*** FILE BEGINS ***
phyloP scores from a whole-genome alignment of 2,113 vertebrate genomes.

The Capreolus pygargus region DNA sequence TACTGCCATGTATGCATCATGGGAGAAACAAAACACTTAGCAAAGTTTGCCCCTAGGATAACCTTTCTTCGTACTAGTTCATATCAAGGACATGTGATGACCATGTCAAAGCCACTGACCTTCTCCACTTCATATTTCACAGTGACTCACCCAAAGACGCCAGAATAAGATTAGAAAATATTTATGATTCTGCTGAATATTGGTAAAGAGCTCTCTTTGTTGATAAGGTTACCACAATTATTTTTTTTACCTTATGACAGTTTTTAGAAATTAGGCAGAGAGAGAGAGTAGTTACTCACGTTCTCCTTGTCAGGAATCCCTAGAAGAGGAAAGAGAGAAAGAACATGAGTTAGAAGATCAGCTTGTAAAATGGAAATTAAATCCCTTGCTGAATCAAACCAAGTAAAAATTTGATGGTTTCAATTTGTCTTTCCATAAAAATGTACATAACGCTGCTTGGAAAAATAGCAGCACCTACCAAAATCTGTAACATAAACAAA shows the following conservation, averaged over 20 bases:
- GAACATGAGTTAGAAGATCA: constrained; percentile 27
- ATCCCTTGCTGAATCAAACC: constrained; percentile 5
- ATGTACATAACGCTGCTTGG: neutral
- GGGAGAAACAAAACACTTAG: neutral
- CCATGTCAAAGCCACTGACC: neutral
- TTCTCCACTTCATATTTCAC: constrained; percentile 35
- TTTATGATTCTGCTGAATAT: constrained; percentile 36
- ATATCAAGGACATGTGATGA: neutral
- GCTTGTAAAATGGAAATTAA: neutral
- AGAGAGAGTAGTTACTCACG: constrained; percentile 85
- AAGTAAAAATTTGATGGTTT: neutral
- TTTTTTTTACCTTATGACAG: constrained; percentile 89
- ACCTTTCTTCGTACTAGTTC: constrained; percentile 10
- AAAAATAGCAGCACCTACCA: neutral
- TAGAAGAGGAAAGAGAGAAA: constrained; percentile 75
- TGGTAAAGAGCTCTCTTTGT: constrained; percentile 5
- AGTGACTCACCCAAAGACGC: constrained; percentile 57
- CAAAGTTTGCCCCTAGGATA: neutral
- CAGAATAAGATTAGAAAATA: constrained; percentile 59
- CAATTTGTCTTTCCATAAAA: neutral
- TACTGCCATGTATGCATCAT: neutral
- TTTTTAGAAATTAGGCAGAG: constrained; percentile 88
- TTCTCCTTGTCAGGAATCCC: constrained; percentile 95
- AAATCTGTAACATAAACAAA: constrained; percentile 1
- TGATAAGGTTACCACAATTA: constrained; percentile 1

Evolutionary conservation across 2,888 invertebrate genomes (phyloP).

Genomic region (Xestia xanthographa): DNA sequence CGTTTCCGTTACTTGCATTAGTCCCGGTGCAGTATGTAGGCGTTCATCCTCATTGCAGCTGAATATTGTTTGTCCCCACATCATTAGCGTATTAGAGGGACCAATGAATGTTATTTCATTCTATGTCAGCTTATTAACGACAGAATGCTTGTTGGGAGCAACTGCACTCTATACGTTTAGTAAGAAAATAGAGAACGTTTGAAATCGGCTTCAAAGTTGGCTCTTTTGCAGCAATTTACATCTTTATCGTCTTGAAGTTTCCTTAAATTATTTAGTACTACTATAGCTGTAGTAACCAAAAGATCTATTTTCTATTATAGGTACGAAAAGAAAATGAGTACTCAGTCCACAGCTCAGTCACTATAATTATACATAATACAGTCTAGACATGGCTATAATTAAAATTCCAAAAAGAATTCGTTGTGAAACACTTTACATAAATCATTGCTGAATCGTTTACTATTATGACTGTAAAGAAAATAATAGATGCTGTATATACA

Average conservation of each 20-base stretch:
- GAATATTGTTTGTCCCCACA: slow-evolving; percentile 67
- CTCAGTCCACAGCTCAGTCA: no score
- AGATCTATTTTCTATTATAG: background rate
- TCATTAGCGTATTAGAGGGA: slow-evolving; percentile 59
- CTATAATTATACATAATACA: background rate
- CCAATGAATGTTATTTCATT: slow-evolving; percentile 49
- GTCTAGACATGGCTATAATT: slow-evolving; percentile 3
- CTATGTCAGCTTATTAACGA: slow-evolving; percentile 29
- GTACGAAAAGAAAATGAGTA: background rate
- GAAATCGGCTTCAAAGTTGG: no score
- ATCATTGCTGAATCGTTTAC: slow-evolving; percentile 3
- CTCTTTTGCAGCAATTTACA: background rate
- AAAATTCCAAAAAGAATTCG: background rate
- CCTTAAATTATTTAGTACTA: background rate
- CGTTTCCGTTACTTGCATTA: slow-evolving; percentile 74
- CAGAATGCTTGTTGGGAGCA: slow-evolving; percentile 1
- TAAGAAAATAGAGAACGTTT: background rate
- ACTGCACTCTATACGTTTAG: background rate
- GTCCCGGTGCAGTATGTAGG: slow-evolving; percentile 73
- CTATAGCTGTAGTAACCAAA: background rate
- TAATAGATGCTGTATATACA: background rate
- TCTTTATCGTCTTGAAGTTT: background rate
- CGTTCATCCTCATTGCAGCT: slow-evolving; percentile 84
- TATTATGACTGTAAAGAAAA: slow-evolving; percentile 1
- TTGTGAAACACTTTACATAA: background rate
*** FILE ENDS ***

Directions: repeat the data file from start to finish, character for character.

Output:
phyloP scores from a whole-genome alignment of 2,113 vertebrate genomes.

The Capreolus pygargus region DNA sequence TACTGCCATGTATGCATCATGGGAGAAACAAAACACTTAGCAAAGTTTGCCCCTAGGATAACCTTTCTTCGTACTAGTTCATATCAAGGACATGTGATGACCATGTCAAAGCCACTGACCTTCTCCACTTCATATTTCACAGTGACTCACCCAAAGACGCCAGAATAAGATTAGAAAATATTTATGATTCTGCTGAATATTGGTAAAGAGCTCTCTTTGTTGATAAGGTTACCACAATTATTTTTTTTACCTTATGACAGTTTTTAGAAATTAGGCAGAGAGAGAGAGTAGTTACTCACGTTCTCCTTGTCAGGAATCCCTAGAAGAGGAAAGAGAGAAAGAACATGAGTTAGAAGATCAGCTTGTAAAATGGAAATTAAATCCCTTGCTGAATCAAACCAAGTAAAAATTTGATGGTTTCAATTTGTCTTTCCATAAAAATGTACATAACGCTGCTTGGAAAAATAGCAGCACCTACCAAAATCTGTAACATAAACAAA shows the following conservation, averaged over 20 bases:
- GAACATGAGTTAGAAGATCA: constrained; percentile 27
- ATCCCTTGCTGAATCAAACC: constrained; percentile 5
- ATGTACATAACGCTGCTTGG: neutral
- GGGAGAAACAAAACACTTAG: neutral
- CCATGTCAAAGCCACTGACC: neutral
- TTCTCCACTTCATATTTCAC: constrained; percentile 35
- TTTATGATTCTGCTGAATAT: constrained; percentile 36
- ATATCAAGGACATGTGATGA: neutral
- GCTTGTAAAATGGAAATTAA: neutral
- AGAGAGAGTAGTTACTCACG: constrained; percentile 85
- AAGTAAAAATTTGATGGTTT: neutral
- TTTTTTTTACCTTATGACAG: constrained; percentile 89
- ACCTTTCTTCGTACTAGTTC: constrained; percentile 10
- AAAAATAGCAGCACCTACCA: neutral
- TAGAAGAGGAAAGAGAGAAA: constrained; percentile 75
- TGGTAAAGAGCTCTCTTTGT: constrained; percentile 5
- AGTGACTCACCCAAAGACGC: constrained; percentile 57
- CAAAGTTTGCCCCTAGGATA: neutral
- CAGAATAAGATTAGAAAATA: constrained; percentile 59
- CAATTTGTCTTTCCATAAAA: neutral
- TACTGCCATGTATGCATCAT: neutral
- TTTTTAGAAATTAGGCAGAG: constrained; percentile 88
- TTCTCCTTGTCAGGAATCCC: constrained; percentile 95
- AAATCTGTAACATAAACAAA: constrained; percentile 1
- TGATAAGGTTACCACAATTA: constrained; percentile 1

Evolutionary conservation across 2,888 invertebrate genomes (phyloP).

Genomic region (Xestia xanthographa): DNA sequence CGTTTCCGTTACTTGCATTAGTCCCGGTGCAGTATGTAGGCGTTCATCCTCATTGCAGCTGAATATTGTTTGTCCCCACATCATTAGCGTATTAGAGGGACCAATGAATGTTATTTCATTCTATGTCAGCTTATTAACGACAGAATGCTTGTTGGGAGCAACTGCACTCTATACGTTTAGTAAGAAAATAGAGAACGTTTGAAATCGGCTTCAAAGTTGGCTCTTTTGCAGCAATTTACATCTTTATCGTCTTGAAGTTTCCTTAAATTATTTAGTACTACTATAGCTGTAGTAACCAAAAGATCTATTTTCTATTATAGGTACGAAAAGAAAATGAGTACTCAGTCCACAGCTCAGTCACTATAATTATACATAATACAGTCTAGACATGGCTATAATTAAAATTCCAAAAAGAATTCGTTGTGAAACACTTTACATAAATCATTGCTGAATCGTTTACTATTATGACTGTAAAGAAAATAATAGATGCTGTATATACA

Average conservation of each 20-base stretch:
- GAATATTGTTTGTCCCCACA: slow-evolving; percentile 67
- CTCAGTCCACAGCTCAGTCA: no score
- AGATCTATTTTCTATTATAG: background rate
- TCATTAGCGTATTAGAGGGA: slow-evolving; percentile 59
- CTATAATTATACATAATACA: background rate
- CCAATGAATGTTATTTCATT: slow-evolving; percentile 49
- GTCTAGACATGGCTATAATT: slow-evolving; percentile 3
- CTATGTCAGCTTATTAACGA: slow-evolving; percentile 29
- GTACGAAAAGAAAATGAGTA: background rate
- GAAATCGGCTTCAAAGTTGG: no score
- ATCATTGCTGAATCGTTTAC: slow-evolving; percentile 3
- CTCTTTTGCAGCAATTTACA: background rate
- AAAATTCCAAAAAGAATTCG: background rate
- CCTTAAATTATTTAGTACTA: background rate
- CGTTTCCGTTACTTGCATTA: slow-evolving; percentile 74
- CAGAATGCTTGTTGGGAGCA: slow-evolving; percentile 1
- TAAGAAAATAGAGAACGTTT: background rate
- ACTGCACTCTATACGTTTAG: background rate
- GTCCCGGTGCAGTATGTAGG: slow-evolving; percentile 73
- CTATAGCTGTAGTAACCAAA: background rate
- TAATAGATGCTGTATATACA: background rate
- TCTTTATCGTCTTGAAGTTT: background rate
- CGTTCATCCTCATTGCAGCT: slow-evolving; percentile 84
- TATTATGACTGTAAAGAAAA: slow-evolving; percentile 1
- TTGTGAAACACTTTACATAA: background rate